I had a dentist appointment one morning and decided to pump some just in case the appointment went way long and Shane was left with a screaming baby. Johnny didn’t know what to do with the bottle. He sucked a little but getting liquid from a bottle involves a different sort of suck, and he seemed kinda confused. I don’t know if he got any milk from it. I’m sure if we worked at it some more, he’d get it sorted out.
But ya know what, I don’t want to. Pumping is supposedly supposed to benefit me by allowing someone else to feed my baby, but really it’s just more work for me. I have no reason to be away from him for longer than 2 to 3 hours at a time. So, to pump simply to have Shane feed him with a bottle, I’d have to take the time to pump, clean and sterilize bottles and the pumping equipment, and store the milk. 
Later, he’d have to heat the milk to a satisfactory temperature and figure out how much he needs to eat. Right now, I have no idea how much he eats per feeding. It’s enough, but whether it’s 2 ounces or 8, I couldn’t tell you. He knows how much he needs.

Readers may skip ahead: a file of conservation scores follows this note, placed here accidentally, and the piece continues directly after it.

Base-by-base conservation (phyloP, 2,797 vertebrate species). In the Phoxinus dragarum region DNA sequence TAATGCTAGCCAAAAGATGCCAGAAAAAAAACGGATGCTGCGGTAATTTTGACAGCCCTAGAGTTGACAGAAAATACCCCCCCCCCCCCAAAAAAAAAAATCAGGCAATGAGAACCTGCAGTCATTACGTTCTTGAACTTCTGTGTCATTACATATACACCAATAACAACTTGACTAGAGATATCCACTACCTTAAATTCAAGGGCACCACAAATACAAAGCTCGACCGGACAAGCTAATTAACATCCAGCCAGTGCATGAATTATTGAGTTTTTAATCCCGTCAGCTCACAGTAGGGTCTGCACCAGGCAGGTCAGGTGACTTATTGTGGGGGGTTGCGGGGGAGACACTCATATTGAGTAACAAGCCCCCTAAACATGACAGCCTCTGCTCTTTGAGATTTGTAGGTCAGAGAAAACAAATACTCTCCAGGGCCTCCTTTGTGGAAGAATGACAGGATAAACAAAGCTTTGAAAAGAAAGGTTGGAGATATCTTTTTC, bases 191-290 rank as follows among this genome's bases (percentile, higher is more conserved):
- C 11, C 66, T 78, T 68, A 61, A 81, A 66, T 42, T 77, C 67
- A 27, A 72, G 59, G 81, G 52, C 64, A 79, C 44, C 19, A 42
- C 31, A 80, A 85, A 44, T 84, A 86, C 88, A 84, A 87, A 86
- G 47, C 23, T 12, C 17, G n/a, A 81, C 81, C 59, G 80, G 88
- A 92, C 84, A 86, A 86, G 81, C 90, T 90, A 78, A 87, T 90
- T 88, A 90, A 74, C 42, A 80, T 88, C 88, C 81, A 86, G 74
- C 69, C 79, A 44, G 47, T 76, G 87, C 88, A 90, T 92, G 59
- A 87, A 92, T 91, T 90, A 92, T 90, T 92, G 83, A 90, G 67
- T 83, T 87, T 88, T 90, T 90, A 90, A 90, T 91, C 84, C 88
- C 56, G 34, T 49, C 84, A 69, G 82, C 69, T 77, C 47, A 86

And, intermittent pumping would affect my supply. By pumping, my body would think that I’d need more milk and then I’d have a bout of oversupply (not fun) and leaking (not fun) until my body regulated itself.
I don’t think that pumping would allow me to have more sleep at night right now, anyways. Since my body is used to feeing him every so often, if I miss a feeding, I leak. I’ve woken up a few times soaked and sore because he has slept longer than usual. So much for getting more sleep, huh?
So yeah, pumping only creates more work for me. No thanks. I can see how pumping would be beneficial to a mom who is away from her baby for regular periods of time. A pumping mom has my respect — it’s gotta be way harder than doing formula!
Ooh, another perk for breastfeeding: I get to eat a ton of food and don’t gain weight. It is awesome.